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Amrita Tripathi
Tuesday , April 11, 2006 at 17 : 27

of fashion and fillers


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Politics and death and destruction dominate, as always. The fashion week is finally over, thank god, people can finally get back to talking about babies or the heat or whatever it is we all talk about.

The OC, if you ask me, is a good fall-back conversation piece. That is, if you even admit you watch it.

I came out of the closet on this one very recently, very gingerly at first, to gauge reactions of nearest and dearest. Yes, yes, they scoffed, but only strengthened my resolve to be bold and admit in public! It's got a strange, hypnotic hold on me. I can't stand half the characters - who am I kidding?! I love them, almost all equally. But it's completely out of proportion with their actual characteristics...ryan, seth, marissa and gang aren't particularly well-fleshed out or deep at all. But they certainly have some hold over their cult followers. I have smart sophisticated friends who pretend not to, but do watch. And scoff in public, naturally, but which self-respecting person wouldn't, right?!

Seriously, though, I think that like Beverly Hills 90210, The OC totally addresses problems that adolescents should be worried about. It's set in this beautiful rich California county, but all is not well, not even on the surface. Alcoholism, violence, suicide attempts, drug abuse (am i making this one up?!), peer pressure, homophobia, nasty socialites, class-prejudice and I'm just getting warmed up.

Of course, moot point that I'm not the target audience. Or am I? Even if I feel the show has something to say, is it irrelevant precisely because teens would never watch it? Because people slightly past their prime would watch it and identify with a hazy past they might almost have had? Is it relevant to us here across the globe? I think big city types would say yes - we keep hearing of the excesses of the rich and not-so-famous, of rave parties that get out of hand, of a collective drug habit that we don't even acknowledge, of driving under the influence and manslaughter.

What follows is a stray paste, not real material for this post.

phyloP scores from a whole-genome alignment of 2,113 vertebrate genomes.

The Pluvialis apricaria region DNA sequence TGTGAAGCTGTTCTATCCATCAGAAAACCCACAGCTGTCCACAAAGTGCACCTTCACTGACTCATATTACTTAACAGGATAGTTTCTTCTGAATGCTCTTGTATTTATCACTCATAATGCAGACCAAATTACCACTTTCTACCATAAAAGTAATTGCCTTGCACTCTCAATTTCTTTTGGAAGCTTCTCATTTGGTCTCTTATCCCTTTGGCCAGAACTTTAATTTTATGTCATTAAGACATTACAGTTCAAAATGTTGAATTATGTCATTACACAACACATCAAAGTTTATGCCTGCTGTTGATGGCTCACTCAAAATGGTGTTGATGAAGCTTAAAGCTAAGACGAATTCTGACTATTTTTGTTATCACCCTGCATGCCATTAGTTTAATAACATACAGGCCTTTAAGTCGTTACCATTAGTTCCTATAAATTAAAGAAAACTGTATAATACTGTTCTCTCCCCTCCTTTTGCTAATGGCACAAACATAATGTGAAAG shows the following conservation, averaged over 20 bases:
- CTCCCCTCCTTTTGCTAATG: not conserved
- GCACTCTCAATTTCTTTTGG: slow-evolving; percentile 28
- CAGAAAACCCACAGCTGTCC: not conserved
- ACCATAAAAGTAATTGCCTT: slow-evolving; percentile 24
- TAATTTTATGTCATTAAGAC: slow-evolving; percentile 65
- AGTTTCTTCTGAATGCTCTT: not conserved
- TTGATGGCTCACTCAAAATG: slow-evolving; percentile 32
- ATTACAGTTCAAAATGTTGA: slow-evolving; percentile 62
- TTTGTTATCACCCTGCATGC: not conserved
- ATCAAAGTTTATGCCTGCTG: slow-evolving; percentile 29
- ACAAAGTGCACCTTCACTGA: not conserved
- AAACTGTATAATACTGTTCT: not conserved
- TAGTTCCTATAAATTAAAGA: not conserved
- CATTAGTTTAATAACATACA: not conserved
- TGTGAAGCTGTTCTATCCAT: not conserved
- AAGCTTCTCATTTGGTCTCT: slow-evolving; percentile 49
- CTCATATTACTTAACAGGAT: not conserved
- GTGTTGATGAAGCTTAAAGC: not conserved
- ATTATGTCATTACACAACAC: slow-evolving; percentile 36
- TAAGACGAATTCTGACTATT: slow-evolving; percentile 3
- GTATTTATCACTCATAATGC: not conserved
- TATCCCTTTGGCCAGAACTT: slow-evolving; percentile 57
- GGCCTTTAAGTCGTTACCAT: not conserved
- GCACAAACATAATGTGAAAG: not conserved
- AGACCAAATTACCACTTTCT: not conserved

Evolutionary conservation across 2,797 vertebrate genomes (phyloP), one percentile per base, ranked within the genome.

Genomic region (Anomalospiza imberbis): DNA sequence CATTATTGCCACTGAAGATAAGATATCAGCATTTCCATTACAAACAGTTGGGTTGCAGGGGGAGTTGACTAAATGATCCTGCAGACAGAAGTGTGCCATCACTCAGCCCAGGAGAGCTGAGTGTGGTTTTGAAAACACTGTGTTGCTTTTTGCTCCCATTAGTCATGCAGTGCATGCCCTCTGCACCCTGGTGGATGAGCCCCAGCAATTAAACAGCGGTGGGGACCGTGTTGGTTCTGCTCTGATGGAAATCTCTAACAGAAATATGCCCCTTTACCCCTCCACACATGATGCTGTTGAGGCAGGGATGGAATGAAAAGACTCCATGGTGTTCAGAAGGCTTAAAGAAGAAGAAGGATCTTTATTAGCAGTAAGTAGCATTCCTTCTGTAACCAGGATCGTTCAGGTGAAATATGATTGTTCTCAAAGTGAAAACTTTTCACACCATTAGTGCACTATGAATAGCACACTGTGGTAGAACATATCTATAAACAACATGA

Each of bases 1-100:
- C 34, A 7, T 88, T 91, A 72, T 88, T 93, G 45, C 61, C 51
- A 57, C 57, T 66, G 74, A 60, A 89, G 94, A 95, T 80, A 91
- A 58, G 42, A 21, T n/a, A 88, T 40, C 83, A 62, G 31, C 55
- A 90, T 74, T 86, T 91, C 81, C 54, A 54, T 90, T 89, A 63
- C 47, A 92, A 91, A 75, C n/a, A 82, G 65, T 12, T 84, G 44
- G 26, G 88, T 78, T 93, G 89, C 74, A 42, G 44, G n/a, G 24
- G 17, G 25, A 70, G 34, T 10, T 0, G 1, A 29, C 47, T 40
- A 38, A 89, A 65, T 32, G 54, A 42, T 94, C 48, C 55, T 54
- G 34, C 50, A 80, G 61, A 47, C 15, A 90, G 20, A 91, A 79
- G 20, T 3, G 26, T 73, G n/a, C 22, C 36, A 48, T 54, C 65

Not that the OC solves any of it, but at least it's up for debate. Just hold on the schmaltz.

Moving on...There was a small literary festival on in the Capital this past week that started out with laudable ideals - to promote debate/discussion, to bring together people from different spheres, to promote the exchange of ideas. But while there were some brilliant young authors, even politicians and an entire contingent from the Brit media/literary world, to a large extent it fell flat because there wasn't enough interaction.

Meant to be "open for all" I wonder how you're encouraging debate in a Habitat auditorium with sessions that are strictly timed and extremely tightly moderated. But then again, where would I have heard Nadeem Aslam, Shashi Tharoor, Amit Chaudhuri and Rana Dasgupta on the same panel. And then Goldie Hawn the very next day. Talk about eclectic.

Ah well, in trying to be different, I suppose it was a good effort. Goldie Hawn notwithstanding.


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More about Amrita Tripathi

Amrita Tripathi is a news anchor with CNN-IBN, and also doubles up as Health and Books Editor. An MA in Philosophy from St Stephen's College, Delhi University, she has also taught a few undergraduate classes at her alma mater, informally! When she is not tracking health issues, Amrita is busy chasing the literary dream. Her debut novel Broken News was published in 2010. Before joining CNN-IBN, Amrita worked with The Indian Express.

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